Brexit: Ireland wants place on EU group leading talks with UK

Taskforce will represent EU in negotiationswith Britain on exit once Article 50 triggered

British foreign secretary Boris Johnson who will be part of the British negotiating team that will hold Brexit talks with a new EU taskforce once Article 50 is triggered.

British foreign secretary Boris Johnson who will be part of the British negotiating team that will hold Brexit talks with a new EU taskforce once Article 50 is triggered.

 

Ireland is making a concerted push for an Irish official to be appointed to the European Commission’s Brexit taskforce, as preparations begin for negotiations on Britain’s exit from the European Union.

Commission sources have confirmed that senior members of Ireland’s diplomatic service have met with the Commission in Brussels in recent weeks to press the case that Ireland should be represented in the Brexit taskforce, possibly at deputy director-general level.

In July, European Commission chief Jean-Claude Juncker announced the establishment of a new Brexit ‘taskforce’ which will lead the EU’s negotiations with Britain on its exit from the EU.

The task force will be chaired by former EU Internal Markets commissioner Michel Barnier

Earlier this month, Sabine Weyand, a senior trade official at the commission, was appointed as deputy chief negotiator of the Brexit taskforce.

A second deputy may be appointed in the coming months.

While the taskforce will be up and running by October 1st with a core team of approximately 10 people, this will be substantially expanded once Britain invokes Article 50, the mechanism within the Lisbon Treaty that triggers a country’s exit from the EU.

In addition the taskforce will liaise with staff within each directorate-general of the European Commission as issues pertaining to each area of EU policy come up for negotiation during the Brexit talks.

Among the names mentioned in EU circles as possible Irish candidates for the Brexit taskforce are Anthony Whelan, director in DG connect, the Commission’s digital single market division; John Berrigan, deputy director general of the Commission’s financial services division and Michael Scannel, former director of the food and veterinary office.

As all three hold senior positions within the EU, much will depend on the grade at which the posts will be made within the Brexit taskforce.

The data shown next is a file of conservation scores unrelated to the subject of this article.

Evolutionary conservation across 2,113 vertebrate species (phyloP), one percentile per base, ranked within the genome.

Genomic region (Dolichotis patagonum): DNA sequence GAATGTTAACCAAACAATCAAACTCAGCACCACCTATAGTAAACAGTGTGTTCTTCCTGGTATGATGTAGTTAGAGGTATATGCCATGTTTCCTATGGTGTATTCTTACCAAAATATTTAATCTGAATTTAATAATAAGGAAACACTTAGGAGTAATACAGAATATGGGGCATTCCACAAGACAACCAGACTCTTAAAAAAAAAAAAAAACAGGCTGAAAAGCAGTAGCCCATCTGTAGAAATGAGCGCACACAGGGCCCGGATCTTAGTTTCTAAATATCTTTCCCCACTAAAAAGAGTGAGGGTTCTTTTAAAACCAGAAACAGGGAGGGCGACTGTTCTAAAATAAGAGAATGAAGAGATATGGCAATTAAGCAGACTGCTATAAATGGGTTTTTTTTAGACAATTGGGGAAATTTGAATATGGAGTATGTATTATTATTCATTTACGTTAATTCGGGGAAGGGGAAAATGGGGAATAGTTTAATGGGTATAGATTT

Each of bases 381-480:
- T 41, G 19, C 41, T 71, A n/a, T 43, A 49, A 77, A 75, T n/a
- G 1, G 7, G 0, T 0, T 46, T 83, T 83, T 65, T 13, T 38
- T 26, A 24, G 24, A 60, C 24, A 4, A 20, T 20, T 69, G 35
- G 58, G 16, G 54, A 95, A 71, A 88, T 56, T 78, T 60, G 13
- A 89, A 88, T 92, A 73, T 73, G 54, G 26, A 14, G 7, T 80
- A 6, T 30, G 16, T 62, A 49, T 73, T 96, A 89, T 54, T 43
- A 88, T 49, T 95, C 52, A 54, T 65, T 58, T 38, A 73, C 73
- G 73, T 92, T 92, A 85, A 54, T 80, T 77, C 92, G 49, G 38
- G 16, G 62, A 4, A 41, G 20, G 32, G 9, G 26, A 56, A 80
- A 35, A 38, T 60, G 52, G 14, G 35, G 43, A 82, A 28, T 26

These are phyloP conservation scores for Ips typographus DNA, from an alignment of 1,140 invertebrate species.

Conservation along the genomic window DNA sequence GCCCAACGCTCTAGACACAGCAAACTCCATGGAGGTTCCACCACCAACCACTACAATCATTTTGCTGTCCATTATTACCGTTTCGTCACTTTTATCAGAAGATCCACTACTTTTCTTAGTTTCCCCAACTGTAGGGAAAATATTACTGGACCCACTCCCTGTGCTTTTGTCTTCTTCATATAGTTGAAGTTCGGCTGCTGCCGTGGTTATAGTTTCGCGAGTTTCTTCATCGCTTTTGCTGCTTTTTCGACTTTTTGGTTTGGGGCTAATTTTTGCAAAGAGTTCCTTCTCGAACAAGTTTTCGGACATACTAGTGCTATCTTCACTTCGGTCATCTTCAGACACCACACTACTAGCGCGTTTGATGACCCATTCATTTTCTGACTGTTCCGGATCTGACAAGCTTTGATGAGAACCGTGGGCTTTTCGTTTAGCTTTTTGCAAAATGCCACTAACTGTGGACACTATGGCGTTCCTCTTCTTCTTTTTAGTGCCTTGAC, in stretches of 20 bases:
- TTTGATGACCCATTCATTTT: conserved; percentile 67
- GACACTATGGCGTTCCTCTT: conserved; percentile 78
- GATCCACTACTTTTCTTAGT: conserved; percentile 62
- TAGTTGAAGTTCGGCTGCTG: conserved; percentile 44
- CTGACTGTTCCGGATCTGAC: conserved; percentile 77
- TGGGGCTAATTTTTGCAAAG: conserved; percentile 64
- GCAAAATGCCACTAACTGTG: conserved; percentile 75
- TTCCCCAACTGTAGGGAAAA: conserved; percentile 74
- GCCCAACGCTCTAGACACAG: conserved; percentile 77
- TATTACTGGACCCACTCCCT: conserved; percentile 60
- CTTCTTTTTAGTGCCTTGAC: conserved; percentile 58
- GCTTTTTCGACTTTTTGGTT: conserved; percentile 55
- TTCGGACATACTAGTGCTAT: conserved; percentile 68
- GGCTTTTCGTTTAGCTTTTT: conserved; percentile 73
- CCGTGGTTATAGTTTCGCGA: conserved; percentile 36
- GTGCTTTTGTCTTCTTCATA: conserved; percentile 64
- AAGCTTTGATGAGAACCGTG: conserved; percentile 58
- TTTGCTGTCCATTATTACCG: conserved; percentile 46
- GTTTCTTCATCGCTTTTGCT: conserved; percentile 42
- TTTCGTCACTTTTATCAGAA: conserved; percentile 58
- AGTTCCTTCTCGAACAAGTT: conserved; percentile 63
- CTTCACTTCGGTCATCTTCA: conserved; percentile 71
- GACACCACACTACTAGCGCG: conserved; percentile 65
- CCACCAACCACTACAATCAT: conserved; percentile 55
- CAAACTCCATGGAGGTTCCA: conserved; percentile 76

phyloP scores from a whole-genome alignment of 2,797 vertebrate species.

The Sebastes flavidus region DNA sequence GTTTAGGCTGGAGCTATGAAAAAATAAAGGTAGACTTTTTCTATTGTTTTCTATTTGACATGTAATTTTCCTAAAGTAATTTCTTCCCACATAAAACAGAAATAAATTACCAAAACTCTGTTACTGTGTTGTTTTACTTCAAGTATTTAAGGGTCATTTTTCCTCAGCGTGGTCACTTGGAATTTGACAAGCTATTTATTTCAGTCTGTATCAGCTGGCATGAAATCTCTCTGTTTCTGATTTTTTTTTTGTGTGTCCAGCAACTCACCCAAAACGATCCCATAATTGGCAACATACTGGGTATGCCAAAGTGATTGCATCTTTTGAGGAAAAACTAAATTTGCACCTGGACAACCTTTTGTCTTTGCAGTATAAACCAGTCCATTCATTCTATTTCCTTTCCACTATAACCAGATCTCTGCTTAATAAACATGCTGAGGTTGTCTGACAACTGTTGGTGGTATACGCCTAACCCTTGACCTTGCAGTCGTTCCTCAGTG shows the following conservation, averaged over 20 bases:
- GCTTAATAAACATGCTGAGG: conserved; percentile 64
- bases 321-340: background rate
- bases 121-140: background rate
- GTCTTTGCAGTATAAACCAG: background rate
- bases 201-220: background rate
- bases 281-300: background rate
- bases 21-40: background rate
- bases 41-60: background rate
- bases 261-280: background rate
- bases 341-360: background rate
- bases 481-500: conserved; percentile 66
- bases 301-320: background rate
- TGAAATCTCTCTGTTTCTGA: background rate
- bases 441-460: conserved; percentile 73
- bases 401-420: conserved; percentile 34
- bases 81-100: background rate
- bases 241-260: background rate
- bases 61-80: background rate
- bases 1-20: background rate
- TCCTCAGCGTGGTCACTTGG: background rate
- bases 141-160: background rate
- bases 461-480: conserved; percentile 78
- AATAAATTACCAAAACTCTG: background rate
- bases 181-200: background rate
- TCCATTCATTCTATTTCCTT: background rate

The moves by Ireland to ensure it is represented in the talks comes as the Irish embassy - known as the Permanent Representation to the EU - prepares to bolster its staff-levels in Brussels ahead of Brexit.

In recent weeks, a new EU-UK unit has been set up within the EU delegation, with further staff expected to be seconded to Brussels as the Brexit negotiations commence.

Ireland’s Permanent Representation in Brussels is Ireland’s biggest diplomatic mission abroad, with approximately 85 staff stationed in Brussels.

This includes diplomats and members of the Department of Foreign Affairs as well as attachés seconded to Brussels from a range of government departments including finance, justice and agriculture.

The team is led by ambassador Declan Kelleher who was seconded to Brussels in 2013 having served almost a decade as Irish ambassador to China.

While the European Council is expected to drive much of the political decision-making around the Brexit negotiations, the Commission’s Brexit taskforce is expected to play a central role once the negotiations begin.

Mr Barnier, France’s commissioner under the previous administration, was most recently employed as a security adviser to European Commission president Jean-Claude Juncker.

While Mr Barnier antagonized many in the City of London during his term as Internal Markets commissioner by introducing a raft of regulatory measures in the wave of the financial crisis, he is viewed as a shrewd and fair negotiator.

Three months after Britain voted to leave the European Union, it is still unclear when London will invoke Article 50, the process which will formally start the exit negotiations.

Downing Street played down claims by British foreign secretary Boris Johnson this week that Article 50 would be invoked early next year, stating that the decision on triggering the exit mechanism would be the prerogative of prime minister Theresa May.

Mr Johnson also predicted that the process could take less time than the two year time-frame envisaged in the Lisbon Treaty.